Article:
If you could ask one hundred drillers what their favorite type of drilling was, I would bet that ninety-five of them would answer – Hammer Drilling! It’s a ‘guy thing’ on at least three levels:
- It’s fast,
- It’s powerful and loud,
- and it makes a bunch of money.
—– Insert here Home Improvement’s Tim Taylor grunting ——
But the $5,000 to $25,000 question is, “Is Hammer Drilling the best way to drill your well?”
The average air hammer for a 6.5” hole is about 5 feet long, weighs about 300 pounds, and costs somewhere around $5,000. A large compressor on the drill rig creates 350 PSI of air at 750 CFM. Down in the bore hole, the air hammer has a piston inside of it that cycles up and down very fast and hits the top of the drill bit which then transfers the force of each of the hits to the virgin rock. The air hammer is at the end of the drill rod that rotates and allows high pressure air and a small amount of water is forced through the hollow drill pipe to create the energy for the hammer and to also remove the cuttings from the hole. There are carbide bits or tips on the face of the drill bit. The bit hits the ground every fraction of a second while the rotation of the drill string (drill pipe and hammer) places the carbide tips where they can have fresh rock to strike and shatter. The used air and water and sometimes foam then takes those small particles of rock (cuttings) and pushes them away from the hammer face and up through the bore hole to the surface where the cuttings are discharged onto the ground.
If you have hard rock like sand stone or granite in our area, well God bless you. You need to have a well Hammer Drilled. This is really the only way to get a hole in hard rock. You folks in North Durango have some seriously hard rock that requires us to purchase the hardest carbides that the industry has to offer – and a 600′ hole will still cause a lot of wear. The upside about Hammer Drilling is that normally the borehole is very stable. When a driller reaches water, he can spend some time and air lift the water and ‘clean’ the borehole and determine roughly how much water you have without fear of the borehole collapsing. All of us in the well drilling business love to drill Hammer Holes.
Let me be very frank. From 2012 to 2014, we replaced 27 wells drilled by our competition that stopped producing water. We simply moved over a few feet and drilled again, often to the same depth and most of the time got the original water volume that our competitor stated in his report. We believe that a number of these wells drilled in shale were hammer drilled. A number of the well construction reports show that there was not gravel pack installed. Then some of the wells had too small of perforations. We put together a book that has the Well Construction Reports of our competitors wells that we replaced along with our Well Construction Reports. If I meet you on site to look at drilling your well, I’ll probably have that book with me. If you’re interested, I’ll show you the reality of why we do what we do.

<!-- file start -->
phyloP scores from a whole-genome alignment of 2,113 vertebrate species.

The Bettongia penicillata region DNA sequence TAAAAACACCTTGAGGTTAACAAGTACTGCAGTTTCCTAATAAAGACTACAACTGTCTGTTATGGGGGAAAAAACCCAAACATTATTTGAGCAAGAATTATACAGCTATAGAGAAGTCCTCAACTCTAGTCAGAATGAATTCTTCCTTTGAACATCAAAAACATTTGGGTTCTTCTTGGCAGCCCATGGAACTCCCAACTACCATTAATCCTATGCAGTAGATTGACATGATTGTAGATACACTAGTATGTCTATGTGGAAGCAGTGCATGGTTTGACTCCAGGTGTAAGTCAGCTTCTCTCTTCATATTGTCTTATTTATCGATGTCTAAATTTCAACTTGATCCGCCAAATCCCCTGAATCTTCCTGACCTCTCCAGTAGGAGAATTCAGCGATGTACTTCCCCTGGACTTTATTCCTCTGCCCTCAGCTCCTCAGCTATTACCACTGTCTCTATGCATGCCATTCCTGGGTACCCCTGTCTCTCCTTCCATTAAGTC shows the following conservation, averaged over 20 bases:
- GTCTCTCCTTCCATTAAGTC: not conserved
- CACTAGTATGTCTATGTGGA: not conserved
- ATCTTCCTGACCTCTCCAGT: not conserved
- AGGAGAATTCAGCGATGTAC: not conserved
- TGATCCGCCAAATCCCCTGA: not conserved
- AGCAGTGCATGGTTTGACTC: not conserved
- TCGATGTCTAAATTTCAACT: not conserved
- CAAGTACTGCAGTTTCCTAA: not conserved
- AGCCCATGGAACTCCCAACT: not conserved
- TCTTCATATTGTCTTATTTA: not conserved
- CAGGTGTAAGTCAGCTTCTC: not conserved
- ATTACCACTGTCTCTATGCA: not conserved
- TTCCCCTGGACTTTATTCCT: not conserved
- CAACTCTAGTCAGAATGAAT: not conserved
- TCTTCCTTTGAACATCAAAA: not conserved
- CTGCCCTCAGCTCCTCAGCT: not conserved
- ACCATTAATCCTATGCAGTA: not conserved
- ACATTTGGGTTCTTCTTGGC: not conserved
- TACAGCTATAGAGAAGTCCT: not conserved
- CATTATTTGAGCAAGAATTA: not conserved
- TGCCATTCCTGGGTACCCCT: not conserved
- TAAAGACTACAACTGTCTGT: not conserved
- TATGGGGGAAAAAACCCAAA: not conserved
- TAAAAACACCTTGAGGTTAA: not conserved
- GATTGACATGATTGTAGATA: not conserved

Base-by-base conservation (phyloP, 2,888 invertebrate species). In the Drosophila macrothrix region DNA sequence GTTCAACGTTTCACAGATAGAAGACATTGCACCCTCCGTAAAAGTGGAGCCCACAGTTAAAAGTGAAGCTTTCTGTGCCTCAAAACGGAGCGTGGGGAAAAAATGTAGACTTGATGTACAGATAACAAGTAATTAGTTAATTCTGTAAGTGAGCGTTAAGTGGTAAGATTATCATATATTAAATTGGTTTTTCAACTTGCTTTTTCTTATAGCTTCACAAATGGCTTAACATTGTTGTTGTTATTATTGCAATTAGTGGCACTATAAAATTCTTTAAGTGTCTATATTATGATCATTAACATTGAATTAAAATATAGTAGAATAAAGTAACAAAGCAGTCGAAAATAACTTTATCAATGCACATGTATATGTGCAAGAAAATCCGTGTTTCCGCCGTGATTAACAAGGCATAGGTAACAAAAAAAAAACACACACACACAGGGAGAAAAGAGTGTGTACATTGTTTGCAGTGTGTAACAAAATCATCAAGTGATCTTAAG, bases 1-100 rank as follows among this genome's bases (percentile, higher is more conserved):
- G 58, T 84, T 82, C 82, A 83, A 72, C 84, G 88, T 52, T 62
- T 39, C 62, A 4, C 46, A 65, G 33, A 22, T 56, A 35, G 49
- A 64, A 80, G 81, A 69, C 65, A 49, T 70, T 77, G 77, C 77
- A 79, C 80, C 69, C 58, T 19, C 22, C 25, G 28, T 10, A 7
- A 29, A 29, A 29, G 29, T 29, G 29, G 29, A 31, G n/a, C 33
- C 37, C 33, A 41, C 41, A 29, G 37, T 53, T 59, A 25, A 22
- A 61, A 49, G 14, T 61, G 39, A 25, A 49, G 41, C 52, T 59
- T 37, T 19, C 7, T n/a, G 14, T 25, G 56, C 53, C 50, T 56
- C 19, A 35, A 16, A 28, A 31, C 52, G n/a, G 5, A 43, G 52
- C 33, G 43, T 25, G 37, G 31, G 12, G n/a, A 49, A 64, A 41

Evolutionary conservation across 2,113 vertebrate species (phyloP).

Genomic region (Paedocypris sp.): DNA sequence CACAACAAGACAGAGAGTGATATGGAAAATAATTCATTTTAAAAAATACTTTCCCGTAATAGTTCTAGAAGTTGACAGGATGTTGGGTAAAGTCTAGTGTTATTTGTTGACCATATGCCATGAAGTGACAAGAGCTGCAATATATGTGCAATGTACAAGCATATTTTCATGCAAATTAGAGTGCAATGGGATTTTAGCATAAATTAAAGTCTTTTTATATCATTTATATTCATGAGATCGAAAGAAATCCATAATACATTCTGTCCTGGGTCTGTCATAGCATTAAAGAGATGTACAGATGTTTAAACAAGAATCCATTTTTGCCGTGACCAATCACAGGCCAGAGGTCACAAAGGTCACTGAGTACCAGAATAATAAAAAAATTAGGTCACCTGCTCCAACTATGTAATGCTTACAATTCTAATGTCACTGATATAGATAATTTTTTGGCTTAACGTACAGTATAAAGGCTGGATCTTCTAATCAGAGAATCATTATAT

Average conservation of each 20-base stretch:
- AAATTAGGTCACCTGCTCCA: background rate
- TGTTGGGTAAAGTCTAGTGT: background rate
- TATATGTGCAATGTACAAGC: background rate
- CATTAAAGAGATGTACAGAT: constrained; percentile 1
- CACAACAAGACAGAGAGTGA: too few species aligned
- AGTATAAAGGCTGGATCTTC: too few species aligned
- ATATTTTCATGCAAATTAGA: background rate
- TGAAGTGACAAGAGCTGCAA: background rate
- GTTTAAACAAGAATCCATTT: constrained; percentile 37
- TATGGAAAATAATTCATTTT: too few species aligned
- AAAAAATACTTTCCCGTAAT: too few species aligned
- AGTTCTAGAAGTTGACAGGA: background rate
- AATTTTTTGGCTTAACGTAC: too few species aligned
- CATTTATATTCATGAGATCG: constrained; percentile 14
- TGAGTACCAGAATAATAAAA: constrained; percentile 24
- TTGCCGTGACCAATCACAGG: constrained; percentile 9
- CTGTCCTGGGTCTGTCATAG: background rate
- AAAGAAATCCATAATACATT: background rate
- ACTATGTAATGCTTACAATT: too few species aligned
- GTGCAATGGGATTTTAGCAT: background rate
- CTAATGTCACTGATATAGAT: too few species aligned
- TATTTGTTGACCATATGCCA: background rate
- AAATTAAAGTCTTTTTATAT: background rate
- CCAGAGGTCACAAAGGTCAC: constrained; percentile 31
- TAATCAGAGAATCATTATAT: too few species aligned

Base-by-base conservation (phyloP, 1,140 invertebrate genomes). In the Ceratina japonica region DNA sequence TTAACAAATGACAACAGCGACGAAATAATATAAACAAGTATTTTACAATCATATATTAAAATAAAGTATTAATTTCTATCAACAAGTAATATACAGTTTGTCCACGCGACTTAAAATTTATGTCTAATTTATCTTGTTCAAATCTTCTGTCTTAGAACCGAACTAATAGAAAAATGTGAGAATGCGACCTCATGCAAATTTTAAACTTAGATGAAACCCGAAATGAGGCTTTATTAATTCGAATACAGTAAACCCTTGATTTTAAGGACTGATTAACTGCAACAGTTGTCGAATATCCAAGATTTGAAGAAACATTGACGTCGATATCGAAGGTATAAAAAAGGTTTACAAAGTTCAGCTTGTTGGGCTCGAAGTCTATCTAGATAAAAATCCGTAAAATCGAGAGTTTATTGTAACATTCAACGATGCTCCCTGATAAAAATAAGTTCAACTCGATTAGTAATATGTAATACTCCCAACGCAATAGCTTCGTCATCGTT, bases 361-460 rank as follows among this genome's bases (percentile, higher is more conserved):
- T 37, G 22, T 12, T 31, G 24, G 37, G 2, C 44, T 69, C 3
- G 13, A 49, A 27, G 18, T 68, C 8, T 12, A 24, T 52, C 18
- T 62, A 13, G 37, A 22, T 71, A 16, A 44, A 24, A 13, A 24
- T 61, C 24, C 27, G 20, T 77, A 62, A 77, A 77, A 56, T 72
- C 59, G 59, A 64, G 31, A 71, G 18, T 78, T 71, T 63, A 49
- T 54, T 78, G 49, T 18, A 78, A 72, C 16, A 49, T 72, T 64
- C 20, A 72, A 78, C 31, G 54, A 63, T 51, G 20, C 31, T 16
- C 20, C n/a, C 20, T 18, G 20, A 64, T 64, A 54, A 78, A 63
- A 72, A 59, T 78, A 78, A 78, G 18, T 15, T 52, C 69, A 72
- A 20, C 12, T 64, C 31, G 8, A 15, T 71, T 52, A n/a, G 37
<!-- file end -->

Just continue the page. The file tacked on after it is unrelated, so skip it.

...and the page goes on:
With all that being said, we lost a bunch of work to our competition in 2014 who drilled the cheapo 6.5″ hammer holes with a 4″ inside diameter casing, no gravel pack, no pump testing, no well cleaning – slam-bam-thank-you-ma’am-check-please kinda drilling in shale. I feel a little like a prostitute, but we can match the cost that style of drilling in shale. If the lowest cost drilling is the god that you need to sacrifice your well to, sadly, we can do that too. We now can e-mail you a summary of the three costs of the three styles of wells we will drill: Economy Well; Quality Well; Premium Well. Ya get exactly what you pay for in drilling, like with everything else in life.
But let’s go back to the high dollar question. Is Hammer Drilling right for your ground? If you have shale or clay ground material you need to read the next page: Low Pressure Foam Drilling.